Absence makes the heart grow fonder???

FIVE MONTHS??? How did five months go by so quickly???

I’ll tell you how. A cruise to Mexico with my husband, followed by Thanksgiving and Christmas. Then a cruise to the Caribbean with my best friend. Then my birthday and Valentine’s day. Throw a couple of chemo appointments in there and winter just flat got away from me!

It’s been a busy few months as you can see. In addition, I’ve taken on the internet marketing and some proof-reading for my husband’s book publishing business. We had so much fun on the cruise to Mexico, we decided we need to increase our income so that we can take more cruises!

But on to the creative bits! I’ve been busily crocheting. A new grand-daughter is due in July, so she got a blankie for Christmas. I’m working on a couple of shorts for Greg. And he’s finally getting an afghan of his own for TV night cuddles. Of course, a couple of chemo caps are in the works, too. And today I tie-dyed some fabric to make me a shirt. I also dyed a slew of yarn samples. I may start a business hand-dying and selling non-animal yarns. It’s very hard to find pretty yarns that contain no animal fibers, and I KNOW I’m not the only person with allergies, so that may happen some time in the next few months.

Whew. No wonder I didn’t get around to writing the blog. And I didn’t even take pictures of the crafting! I hope you’ll all forgive me.

On to this month’s book review:

“Knitting Block by Block” by Nicky Epstein
(150 Blocks for sweaters, scarves, bags, toys, afghans, and more)

This lovely hardcover book was sent to me by Blogging for Books. It is a very versatile book. All of the patterns are for squares and it contains cables, color work, embroidery, entrelac, beading – almost any kind of knitting you can think of! It also includes patterns for items that can be made from the squares – toys, bags, etc. I like the idea. You can make a square to see if you enjoy the pattern before committing to a huge project. Squares can be put together into a blanket or turned into pillows. Every page has a color picture with written instructions and graphs, so if you’re just learning to read graphs, this could be a great teaching tool. The only real complaint I have is that the book doesn’t lay flat. I prefer stitch books to be spiral-bound or binder-bound so that I can lay the book open and it will stay that way. But if you’re looking for some new ideas for old stitches or some altogether new stitch patterns, here’s a book chock-full of them. Check it out!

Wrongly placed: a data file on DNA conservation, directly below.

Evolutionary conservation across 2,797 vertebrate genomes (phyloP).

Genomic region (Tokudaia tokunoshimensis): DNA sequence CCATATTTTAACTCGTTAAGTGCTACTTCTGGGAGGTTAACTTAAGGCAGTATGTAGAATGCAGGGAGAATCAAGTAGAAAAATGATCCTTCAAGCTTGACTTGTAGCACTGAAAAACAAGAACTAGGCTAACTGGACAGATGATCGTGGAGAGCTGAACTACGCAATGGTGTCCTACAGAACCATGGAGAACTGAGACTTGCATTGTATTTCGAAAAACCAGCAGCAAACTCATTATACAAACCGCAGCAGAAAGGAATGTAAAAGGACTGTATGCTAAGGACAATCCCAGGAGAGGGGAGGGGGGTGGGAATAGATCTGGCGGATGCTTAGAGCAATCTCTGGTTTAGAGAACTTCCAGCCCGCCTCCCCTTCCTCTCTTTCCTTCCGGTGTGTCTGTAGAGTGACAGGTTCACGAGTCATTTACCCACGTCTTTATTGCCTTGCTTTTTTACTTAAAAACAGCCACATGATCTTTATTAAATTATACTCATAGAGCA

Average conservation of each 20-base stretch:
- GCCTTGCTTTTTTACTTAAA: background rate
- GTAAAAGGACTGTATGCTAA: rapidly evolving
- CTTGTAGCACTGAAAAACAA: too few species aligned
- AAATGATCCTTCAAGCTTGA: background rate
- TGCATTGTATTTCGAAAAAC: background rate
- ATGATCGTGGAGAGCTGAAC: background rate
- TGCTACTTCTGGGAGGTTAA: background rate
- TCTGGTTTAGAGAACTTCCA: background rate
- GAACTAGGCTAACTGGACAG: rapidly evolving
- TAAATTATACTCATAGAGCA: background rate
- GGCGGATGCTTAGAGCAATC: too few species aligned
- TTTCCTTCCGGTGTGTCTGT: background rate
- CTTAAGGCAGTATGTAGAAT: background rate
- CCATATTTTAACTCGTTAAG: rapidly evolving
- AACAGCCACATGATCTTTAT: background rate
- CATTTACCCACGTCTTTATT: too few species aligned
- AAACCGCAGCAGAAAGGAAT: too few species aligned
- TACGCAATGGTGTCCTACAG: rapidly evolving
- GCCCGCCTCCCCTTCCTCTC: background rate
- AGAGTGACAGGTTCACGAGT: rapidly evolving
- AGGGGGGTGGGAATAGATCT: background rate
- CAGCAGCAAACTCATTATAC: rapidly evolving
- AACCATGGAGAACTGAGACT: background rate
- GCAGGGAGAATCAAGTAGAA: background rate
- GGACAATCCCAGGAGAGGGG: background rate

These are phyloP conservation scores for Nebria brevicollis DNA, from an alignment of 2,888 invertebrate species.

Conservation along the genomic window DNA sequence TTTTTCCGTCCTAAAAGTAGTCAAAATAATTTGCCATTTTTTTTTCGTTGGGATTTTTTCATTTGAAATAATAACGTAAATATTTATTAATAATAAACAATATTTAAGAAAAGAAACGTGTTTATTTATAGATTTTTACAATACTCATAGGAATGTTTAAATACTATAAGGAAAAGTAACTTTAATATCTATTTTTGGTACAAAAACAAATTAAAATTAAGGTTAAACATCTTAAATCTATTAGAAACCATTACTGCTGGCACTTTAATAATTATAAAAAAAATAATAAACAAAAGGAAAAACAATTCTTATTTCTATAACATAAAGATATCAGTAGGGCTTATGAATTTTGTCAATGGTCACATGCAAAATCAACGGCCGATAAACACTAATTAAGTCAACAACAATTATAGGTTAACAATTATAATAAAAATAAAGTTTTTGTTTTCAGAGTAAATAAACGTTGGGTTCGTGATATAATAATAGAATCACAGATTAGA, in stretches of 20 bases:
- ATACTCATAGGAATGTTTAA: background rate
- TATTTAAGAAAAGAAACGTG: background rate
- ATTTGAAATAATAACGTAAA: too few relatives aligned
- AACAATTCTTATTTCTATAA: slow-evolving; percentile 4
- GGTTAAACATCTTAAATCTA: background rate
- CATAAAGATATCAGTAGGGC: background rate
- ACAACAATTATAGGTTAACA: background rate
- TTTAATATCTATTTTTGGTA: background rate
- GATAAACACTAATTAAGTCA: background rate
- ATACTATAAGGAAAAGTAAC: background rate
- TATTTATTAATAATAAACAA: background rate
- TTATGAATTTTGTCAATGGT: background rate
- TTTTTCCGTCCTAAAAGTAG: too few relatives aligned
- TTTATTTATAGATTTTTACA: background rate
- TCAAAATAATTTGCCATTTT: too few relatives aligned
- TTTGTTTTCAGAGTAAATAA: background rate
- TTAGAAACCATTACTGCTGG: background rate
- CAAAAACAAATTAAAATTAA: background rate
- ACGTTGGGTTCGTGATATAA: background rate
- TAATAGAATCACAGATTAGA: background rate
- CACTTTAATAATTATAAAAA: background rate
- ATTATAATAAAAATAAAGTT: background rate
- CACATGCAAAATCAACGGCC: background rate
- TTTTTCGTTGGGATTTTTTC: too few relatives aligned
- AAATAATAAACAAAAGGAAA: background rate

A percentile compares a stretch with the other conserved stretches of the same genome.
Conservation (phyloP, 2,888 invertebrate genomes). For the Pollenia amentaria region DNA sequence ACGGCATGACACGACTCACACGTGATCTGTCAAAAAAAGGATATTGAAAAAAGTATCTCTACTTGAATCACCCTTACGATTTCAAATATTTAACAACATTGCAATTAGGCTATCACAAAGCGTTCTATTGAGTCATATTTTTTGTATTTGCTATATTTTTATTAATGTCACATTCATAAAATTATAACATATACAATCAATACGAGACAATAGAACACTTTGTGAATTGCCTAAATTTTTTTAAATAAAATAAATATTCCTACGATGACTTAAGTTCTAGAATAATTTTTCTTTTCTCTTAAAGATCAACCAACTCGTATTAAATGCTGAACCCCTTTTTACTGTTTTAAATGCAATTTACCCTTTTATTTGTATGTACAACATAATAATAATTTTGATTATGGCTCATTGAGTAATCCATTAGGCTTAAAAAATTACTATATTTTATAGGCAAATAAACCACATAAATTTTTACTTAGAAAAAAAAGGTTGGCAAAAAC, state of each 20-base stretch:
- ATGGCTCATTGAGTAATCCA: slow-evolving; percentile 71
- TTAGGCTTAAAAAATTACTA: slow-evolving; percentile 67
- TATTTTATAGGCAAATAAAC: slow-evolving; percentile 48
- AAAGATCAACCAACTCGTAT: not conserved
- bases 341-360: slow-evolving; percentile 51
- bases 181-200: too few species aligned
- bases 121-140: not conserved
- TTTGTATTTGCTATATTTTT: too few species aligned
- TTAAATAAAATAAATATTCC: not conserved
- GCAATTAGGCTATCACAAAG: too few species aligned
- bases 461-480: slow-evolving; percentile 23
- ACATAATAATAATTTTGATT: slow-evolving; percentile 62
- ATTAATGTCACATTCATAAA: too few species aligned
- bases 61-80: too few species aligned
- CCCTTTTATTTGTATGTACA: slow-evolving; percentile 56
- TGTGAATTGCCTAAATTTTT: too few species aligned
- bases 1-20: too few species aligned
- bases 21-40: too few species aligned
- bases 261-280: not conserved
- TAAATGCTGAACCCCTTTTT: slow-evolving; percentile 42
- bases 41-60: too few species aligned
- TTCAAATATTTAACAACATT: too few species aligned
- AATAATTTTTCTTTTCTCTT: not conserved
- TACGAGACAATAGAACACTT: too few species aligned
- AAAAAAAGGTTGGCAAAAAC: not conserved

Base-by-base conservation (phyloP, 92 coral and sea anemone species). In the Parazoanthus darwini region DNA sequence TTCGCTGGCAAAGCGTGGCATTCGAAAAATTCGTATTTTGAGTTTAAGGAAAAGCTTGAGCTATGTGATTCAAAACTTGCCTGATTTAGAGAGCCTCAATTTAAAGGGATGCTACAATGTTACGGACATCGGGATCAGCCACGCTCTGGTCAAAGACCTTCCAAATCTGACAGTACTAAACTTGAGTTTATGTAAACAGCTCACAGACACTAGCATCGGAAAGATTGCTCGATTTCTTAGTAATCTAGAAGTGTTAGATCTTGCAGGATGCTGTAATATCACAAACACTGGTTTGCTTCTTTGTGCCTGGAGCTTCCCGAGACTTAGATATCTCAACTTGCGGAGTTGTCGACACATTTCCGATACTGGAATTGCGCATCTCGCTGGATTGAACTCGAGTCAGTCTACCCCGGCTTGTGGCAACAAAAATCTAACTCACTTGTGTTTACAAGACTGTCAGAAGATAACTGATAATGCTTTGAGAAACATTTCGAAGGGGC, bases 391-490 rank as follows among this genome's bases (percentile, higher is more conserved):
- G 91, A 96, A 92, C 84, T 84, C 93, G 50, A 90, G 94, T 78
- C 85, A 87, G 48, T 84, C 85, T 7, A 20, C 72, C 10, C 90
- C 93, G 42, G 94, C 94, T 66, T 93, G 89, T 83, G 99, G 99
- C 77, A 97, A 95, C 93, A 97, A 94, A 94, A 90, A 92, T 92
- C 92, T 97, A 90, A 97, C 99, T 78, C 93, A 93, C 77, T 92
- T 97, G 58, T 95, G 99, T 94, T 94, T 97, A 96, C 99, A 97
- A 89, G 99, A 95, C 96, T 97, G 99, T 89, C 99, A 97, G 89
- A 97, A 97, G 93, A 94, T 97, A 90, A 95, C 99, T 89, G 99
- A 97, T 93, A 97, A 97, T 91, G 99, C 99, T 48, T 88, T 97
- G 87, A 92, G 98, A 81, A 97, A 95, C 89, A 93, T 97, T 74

ISBN: 978-0-307-58652-0

I’ll try to do better moving forward… Got to get back to my once-a-month posting at least. I hope you all had a joyous winter and are starting to see Spring peeping around the corner of your world.

Let’s go create something!


Crafting Art

I know I’m a bit late with this post… I do try to get one out (at least) per month, but nothing much happened in September. I didn’t want to write a so-busy-but-here’s-what-I-made post again… So I was waiting for inspiration.

Today it struck.

Someone posted a picture on Facebook of a local crafter/artist’s work and I got to wondering… What’s the difference? What makes it art? When is it a craft? Is there a difference between the two?

My first instinct was to say that art exists for the aesthetic while a craft serves some sort of purpose. But then what about a wall quilt? I’ve seen some amazing quilted wall hangings that I consider art… It’s certainly not keeping the wall warm (although I guess it could if you lived in a really drafty house), but it’s really no different than the quilt on the bed. The construction and techniques are the same. But there are also quilted potholders, which seem “crafty” to me. Where is the line? How do we tell the difference?

Of course, I went searching for the answer. Most websites defined “art” as something that is open-ended and freeform, coming from the imagination of the artist, while “crafts” are about following a prescribed formula or recipe to achieve a finished product. Therefore, “art” is unique while “crafts” can be reproduced.